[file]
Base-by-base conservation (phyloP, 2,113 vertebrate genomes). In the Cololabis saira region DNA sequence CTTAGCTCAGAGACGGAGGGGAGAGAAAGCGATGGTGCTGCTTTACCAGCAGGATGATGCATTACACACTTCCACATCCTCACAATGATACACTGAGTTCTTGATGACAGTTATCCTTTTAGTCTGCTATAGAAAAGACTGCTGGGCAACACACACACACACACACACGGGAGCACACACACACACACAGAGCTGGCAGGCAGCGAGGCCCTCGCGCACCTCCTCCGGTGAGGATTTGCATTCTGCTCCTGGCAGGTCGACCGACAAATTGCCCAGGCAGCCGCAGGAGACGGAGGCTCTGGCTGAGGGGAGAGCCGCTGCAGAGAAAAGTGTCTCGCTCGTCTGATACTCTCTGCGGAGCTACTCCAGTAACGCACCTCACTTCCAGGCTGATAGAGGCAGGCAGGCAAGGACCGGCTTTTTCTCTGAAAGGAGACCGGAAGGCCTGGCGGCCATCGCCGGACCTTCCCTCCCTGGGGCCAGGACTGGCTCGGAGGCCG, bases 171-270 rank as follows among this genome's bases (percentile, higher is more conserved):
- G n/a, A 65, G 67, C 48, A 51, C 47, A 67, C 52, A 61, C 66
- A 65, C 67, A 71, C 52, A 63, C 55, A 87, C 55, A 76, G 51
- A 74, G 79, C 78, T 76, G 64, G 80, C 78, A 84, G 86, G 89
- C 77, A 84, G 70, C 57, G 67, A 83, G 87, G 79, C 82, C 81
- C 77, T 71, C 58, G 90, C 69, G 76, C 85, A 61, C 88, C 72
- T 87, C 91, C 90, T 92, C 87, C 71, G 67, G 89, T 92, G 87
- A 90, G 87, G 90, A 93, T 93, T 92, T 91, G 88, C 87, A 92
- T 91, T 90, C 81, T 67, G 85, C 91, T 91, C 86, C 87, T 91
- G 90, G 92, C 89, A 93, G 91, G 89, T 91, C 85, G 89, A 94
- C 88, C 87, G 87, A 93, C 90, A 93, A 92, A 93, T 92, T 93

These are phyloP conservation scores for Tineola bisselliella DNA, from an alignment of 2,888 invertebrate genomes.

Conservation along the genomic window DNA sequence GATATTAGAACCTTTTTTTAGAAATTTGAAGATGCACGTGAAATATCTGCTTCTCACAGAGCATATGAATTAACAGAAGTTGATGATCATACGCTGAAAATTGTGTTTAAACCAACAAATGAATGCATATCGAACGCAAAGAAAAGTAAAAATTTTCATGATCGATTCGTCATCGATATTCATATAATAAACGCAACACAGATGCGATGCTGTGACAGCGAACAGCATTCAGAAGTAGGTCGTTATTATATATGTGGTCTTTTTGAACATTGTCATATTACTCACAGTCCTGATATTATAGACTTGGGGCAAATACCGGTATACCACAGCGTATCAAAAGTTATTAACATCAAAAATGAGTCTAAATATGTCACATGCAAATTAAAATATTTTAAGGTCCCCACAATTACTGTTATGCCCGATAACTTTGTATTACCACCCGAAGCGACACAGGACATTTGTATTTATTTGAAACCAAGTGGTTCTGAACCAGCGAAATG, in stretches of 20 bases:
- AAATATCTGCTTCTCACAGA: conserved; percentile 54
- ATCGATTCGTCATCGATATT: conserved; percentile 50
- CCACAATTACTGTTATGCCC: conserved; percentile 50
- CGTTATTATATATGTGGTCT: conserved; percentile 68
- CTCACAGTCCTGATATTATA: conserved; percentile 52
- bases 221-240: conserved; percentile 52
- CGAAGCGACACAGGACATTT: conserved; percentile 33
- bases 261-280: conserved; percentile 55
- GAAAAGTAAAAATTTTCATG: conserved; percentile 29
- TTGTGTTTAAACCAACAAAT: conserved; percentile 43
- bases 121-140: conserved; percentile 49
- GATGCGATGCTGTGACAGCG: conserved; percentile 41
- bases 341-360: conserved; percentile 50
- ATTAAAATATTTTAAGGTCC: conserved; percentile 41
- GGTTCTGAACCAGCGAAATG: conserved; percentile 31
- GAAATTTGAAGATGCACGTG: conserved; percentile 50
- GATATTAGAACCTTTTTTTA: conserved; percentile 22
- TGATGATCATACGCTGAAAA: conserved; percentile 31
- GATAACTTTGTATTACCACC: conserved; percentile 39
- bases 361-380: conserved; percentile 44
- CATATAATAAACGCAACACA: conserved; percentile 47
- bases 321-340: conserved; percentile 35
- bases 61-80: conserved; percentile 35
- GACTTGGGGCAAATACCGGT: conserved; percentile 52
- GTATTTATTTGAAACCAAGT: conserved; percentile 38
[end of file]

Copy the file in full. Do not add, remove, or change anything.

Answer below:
Base-by-base conservation (phyloP, 2,113 vertebrate genomes). In the Cololabis saira region DNA sequence CTTAGCTCAGAGACGGAGGGGAGAGAAAGCGATGGTGCTGCTTTACCAGCAGGATGATGCATTACACACTTCCACATCCTCACAATGATACACTGAGTTCTTGATGACAGTTATCCTTTTAGTCTGCTATAGAAAAGACTGCTGGGCAACACACACACACACACACACGGGAGCACACACACACACACAGAGCTGGCAGGCAGCGAGGCCCTCGCGCACCTCCTCCGGTGAGGATTTGCATTCTGCTCCTGGCAGGTCGACCGACAAATTGCCCAGGCAGCCGCAGGAGACGGAGGCTCTGGCTGAGGGGAGAGCCGCTGCAGAGAAAAGTGTCTCGCTCGTCTGATACTCTCTGCGGAGCTACTCCAGTAACGCACCTCACTTCCAGGCTGATAGAGGCAGGCAGGCAAGGACCGGCTTTTTCTCTGAAAGGAGACCGGAAGGCCTGGCGGCCATCGCCGGACCTTCCCTCCCTGGGGCCAGGACTGGCTCGGAGGCCG, bases 171-270 rank as follows among this genome's bases (percentile, higher is more conserved):
- G n/a, A 65, G 67, C 48, A 51, C 47, A 67, C 52, A 61, C 66
- A 65, C 67, A 71, C 52, A 63, C 55, A 87, C 55, A 76, G 51
- A 74, G 79, C 78, T 76, G 64, G 80, C 78, A 84, G 86, G 89
- C 77, A 84, G 70, C 57, G 67, A 83, G 87, G 79, C 82, C 81
- C 77, T 71, C 58, G 90, C 69, G 76, C 85, A 61, C 88, C 72
- T 87, C 91, C 90, T 92, C 87, C 71, G 67, G 89, T 92, G 87
- A 90, G 87, G 90, A 93, T 93, T 92, T 91, G 88, C 87, A 92
- T 91, T 90, C 81, T 67, G 85, C 91, T 91, C 86, C 87, T 91
- G 90, G 92, C 89, A 93, G 91, G 89, T 91, C 85, G 89, A 94
- C 88, C 87, G 87, A 93, C 90, A 93, A 92, A 93, T 92, T 93

These are phyloP conservation scores for Tineola bisselliella DNA, from an alignment of 2,888 invertebrate genomes.

Conservation along the genomic window DNA sequence GATATTAGAACCTTTTTTTAGAAATTTGAAGATGCACGTGAAATATCTGCTTCTCACAGAGCATATGAATTAACAGAAGTTGATGATCATACGCTGAAAATTGTGTTTAAACCAACAAATGAATGCATATCGAACGCAAAGAAAAGTAAAAATTTTCATGATCGATTCGTCATCGATATTCATATAATAAACGCAACACAGATGCGATGCTGTGACAGCGAACAGCATTCAGAAGTAGGTCGTTATTATATATGTGGTCTTTTTGAACATTGTCATATTACTCACAGTCCTGATATTATAGACTTGGGGCAAATACCGGTATACCACAGCGTATCAAAAGTTATTAACATCAAAAATGAGTCTAAATATGTCACATGCAAATTAAAATATTTTAAGGTCCCCACAATTACTGTTATGCCCGATAACTTTGTATTACCACCCGAAGCGACACAGGACATTTGTATTTATTTGAAACCAAGTGGTTCTGAACCAGCGAAATG, in stretches of 20 bases:
- AAATATCTGCTTCTCACAGA: conserved; percentile 54
- ATCGATTCGTCATCGATATT: conserved; percentile 50
- CCACAATTACTGTTATGCCC: conserved; percentile 50
- CGTTATTATATATGTGGTCT: conserved; percentile 68
- CTCACAGTCCTGATATTATA: conserved; percentile 52
- bases 221-240: conserved; percentile 52
- CGAAGCGACACAGGACATTT: conserved; percentile 33
- bases 261-280: conserved; percentile 55
- GAAAAGTAAAAATTTTCATG: conserved; percentile 29
- TTGTGTTTAAACCAACAAAT: conserved; percentile 43
- bases 121-140: conserved; percentile 49
- GATGCGATGCTGTGACAGCG: conserved; percentile 41
- bases 341-360: conserved; percentile 50
- ATTAAAATATTTTAAGGTCC: conserved; percentile 41
- GGTTCTGAACCAGCGAAATG: conserved; percentile 31
- GAAATTTGAAGATGCACGTG: conserved; percentile 50
- GATATTAGAACCTTTTTTTA: conserved; percentile 22
- TGATGATCATACGCTGAAAA: conserved; percentile 31
- GATAACTTTGTATTACCACC: conserved; percentile 39
- bases 361-380: conserved; percentile 44
- CATATAATAAACGCAACACA: conserved; percentile 47
- bases 321-340: conserved; percentile 35
- bases 61-80: conserved; percentile 35
- GACTTGGGGCAAATACCGGT: conserved; percentile 52
- GTATTTATTTGAAACCAAGT: conserved; percentile 38